William Blakewas born in 1757, the third son of a London hosier. Apart from a brief idyllic sojourn to Felpham, West Sussex, Blake lived in or near to London, a city which dominates much of his work, whether as the nightmare ‘London’ of the Songs of Innocence, or the London which Blake saw as the ‘New Jerusalem’, the kingdom of God on earth.
As the son of a hosier, a generally lower middle class occupation in late eighteenth century London, he was brought up in a poor household, a preparation for the relative poverty in which he would live for most of his life. He also received little formal schooling, which is all the more remarkable given both the depth and range of his reading of the Bible, of Milton and Greek and Latin classic literature, evident throughout his work. His intellectual and psychological growth, however, was dominated by the influence of his brother, Robert, who died of consumption at the age of 20. Blake, witnessing his brother’s death, remarked that he saw his brother’s soul “ascend heavenward clapping its hands for joy”, and continued, from that point on, to feel Robert’s inspirational influence over his work. Blake, who had already testified to seeing visions – (at the age of ten he tried to convince his father that he had seen hosts of angels in a tree in Peckham Rye) – retained this strong faith in the spirit world throughout his life, affirming that he often spoke with the apparitions, angels, devils and spirits which populate his work. It was this psychical interest which also brought him into contact with that strange world of late eighteenth century London psychics, visionaries, and various other Christian and progressive free-thinking writers and intellectuals such as Emanuel Swedenborg.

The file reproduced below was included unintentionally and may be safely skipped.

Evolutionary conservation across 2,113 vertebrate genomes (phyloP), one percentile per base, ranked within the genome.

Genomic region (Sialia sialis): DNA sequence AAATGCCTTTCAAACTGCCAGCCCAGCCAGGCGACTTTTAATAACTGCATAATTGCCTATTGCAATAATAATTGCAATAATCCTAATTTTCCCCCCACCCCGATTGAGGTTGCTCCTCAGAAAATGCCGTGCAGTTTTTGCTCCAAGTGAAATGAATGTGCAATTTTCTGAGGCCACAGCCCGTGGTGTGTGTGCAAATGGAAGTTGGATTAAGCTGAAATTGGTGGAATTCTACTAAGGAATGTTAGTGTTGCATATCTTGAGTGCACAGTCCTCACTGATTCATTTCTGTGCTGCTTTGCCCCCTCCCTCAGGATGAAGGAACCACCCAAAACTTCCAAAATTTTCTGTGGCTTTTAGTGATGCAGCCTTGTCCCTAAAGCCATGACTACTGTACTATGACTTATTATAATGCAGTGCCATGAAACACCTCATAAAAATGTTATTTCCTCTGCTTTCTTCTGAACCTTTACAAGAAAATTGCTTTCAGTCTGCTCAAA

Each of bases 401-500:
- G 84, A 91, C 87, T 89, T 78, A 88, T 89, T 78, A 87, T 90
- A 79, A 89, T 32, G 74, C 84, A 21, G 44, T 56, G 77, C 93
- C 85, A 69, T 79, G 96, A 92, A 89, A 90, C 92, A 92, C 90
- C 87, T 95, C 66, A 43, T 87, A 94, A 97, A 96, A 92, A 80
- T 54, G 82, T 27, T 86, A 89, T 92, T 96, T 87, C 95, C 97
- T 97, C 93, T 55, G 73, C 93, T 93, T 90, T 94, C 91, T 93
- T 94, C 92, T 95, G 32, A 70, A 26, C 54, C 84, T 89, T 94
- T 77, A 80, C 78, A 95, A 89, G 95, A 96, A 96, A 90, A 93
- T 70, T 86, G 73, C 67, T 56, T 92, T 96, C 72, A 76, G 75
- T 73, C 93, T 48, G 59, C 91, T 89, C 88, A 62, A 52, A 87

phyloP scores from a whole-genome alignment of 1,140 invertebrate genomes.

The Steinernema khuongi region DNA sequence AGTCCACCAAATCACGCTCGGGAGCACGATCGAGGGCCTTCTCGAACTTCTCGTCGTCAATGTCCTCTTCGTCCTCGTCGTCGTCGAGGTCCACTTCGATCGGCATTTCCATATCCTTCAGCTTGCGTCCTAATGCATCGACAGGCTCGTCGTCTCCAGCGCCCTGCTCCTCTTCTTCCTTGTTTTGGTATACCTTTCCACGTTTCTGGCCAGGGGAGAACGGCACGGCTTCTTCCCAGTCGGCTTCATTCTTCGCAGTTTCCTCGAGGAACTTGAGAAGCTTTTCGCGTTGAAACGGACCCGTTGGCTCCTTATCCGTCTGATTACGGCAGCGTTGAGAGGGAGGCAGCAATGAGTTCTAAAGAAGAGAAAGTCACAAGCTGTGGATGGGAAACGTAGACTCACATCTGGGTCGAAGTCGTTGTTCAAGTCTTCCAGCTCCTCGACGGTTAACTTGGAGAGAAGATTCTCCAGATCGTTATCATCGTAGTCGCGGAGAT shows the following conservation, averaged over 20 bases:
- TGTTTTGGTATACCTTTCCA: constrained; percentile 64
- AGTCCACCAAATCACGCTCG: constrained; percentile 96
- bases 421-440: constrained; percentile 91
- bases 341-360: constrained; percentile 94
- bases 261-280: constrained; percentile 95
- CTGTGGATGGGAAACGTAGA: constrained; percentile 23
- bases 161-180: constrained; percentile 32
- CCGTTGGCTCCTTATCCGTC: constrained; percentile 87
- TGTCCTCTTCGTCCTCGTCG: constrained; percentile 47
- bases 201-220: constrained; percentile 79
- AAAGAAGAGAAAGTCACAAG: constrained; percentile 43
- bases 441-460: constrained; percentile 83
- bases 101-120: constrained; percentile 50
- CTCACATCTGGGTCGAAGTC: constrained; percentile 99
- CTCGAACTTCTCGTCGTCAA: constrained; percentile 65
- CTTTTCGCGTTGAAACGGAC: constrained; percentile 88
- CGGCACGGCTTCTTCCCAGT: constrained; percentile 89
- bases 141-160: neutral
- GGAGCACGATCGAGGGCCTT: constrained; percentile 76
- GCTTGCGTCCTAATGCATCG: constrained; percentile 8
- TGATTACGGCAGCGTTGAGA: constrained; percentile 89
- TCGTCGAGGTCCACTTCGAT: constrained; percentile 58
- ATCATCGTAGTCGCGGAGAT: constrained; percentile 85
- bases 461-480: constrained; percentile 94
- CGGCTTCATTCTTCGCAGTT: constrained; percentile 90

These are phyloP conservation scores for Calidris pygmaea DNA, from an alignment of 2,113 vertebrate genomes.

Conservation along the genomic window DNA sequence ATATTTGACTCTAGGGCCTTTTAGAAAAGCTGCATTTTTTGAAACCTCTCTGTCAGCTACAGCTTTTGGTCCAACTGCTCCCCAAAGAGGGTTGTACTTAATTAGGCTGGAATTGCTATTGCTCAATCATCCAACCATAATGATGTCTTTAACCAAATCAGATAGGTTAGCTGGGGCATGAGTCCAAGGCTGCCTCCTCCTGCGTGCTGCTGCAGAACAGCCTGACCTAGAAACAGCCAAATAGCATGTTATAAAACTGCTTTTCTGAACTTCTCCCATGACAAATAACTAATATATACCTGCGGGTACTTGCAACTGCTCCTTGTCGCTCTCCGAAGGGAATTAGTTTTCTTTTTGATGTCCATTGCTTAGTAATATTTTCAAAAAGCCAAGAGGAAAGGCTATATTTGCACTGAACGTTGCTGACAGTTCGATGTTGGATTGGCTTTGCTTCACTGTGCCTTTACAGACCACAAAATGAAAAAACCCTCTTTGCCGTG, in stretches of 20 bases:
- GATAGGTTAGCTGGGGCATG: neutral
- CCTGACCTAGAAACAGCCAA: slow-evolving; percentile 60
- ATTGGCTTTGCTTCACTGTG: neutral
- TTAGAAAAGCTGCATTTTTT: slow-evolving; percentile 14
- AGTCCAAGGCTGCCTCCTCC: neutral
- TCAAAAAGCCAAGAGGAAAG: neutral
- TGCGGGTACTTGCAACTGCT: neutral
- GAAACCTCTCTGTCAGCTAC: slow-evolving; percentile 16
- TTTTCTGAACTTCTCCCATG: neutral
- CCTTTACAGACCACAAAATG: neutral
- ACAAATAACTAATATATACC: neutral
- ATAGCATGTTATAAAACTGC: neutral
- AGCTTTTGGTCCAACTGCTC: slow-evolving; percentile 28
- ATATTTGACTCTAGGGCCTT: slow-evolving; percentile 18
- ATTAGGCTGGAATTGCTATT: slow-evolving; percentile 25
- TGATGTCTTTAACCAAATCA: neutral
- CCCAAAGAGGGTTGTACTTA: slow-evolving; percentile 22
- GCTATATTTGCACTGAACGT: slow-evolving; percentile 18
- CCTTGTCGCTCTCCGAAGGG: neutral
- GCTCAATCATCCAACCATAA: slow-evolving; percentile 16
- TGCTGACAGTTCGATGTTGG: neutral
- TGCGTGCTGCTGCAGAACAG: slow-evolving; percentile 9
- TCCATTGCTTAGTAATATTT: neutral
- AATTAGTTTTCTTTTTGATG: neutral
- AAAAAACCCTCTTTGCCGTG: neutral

Blake’s subsequent career as an artist was inaugurated by his apprenticeship, in 1771, to James Basire, a noted Engraver, after which he enrolled as a student at the Royal Academy (1797), an Academy then dominated by the influence of its Principal, Sir Joshua Reynolds. From 1779 he was employed as an engraver for a local Bookseller, and Blake continued to earn an often precarious living from contracted engraving until, with the help of his friend John Flaxman (1755-1826), he was able to set up his own engraving business at 27 Broad Street, which proved not to be a successful enterprise.
It is from this point, 1784, that Blake’s career as an engraver-poet-prophet began in earnest. Working with the help of his dedicated wife Catherine Boucher (the daughter of a market gardener, whom he married in 1782), Blake divided his time between composing and engraving illustrated poetry, and ekeing out a precarious living as a contract engraver. His first works in illustrated painting – All Religions Are One and There is No Natural Religion (1788) – folllowed on from the satirical verse of An Island in the Moon (1784-5), but it was in 1789, the year of the French Revolution and the Storming of the Bastille, that saw Blake’s early masterpieces, The Book of Thel and Songs of Innocence.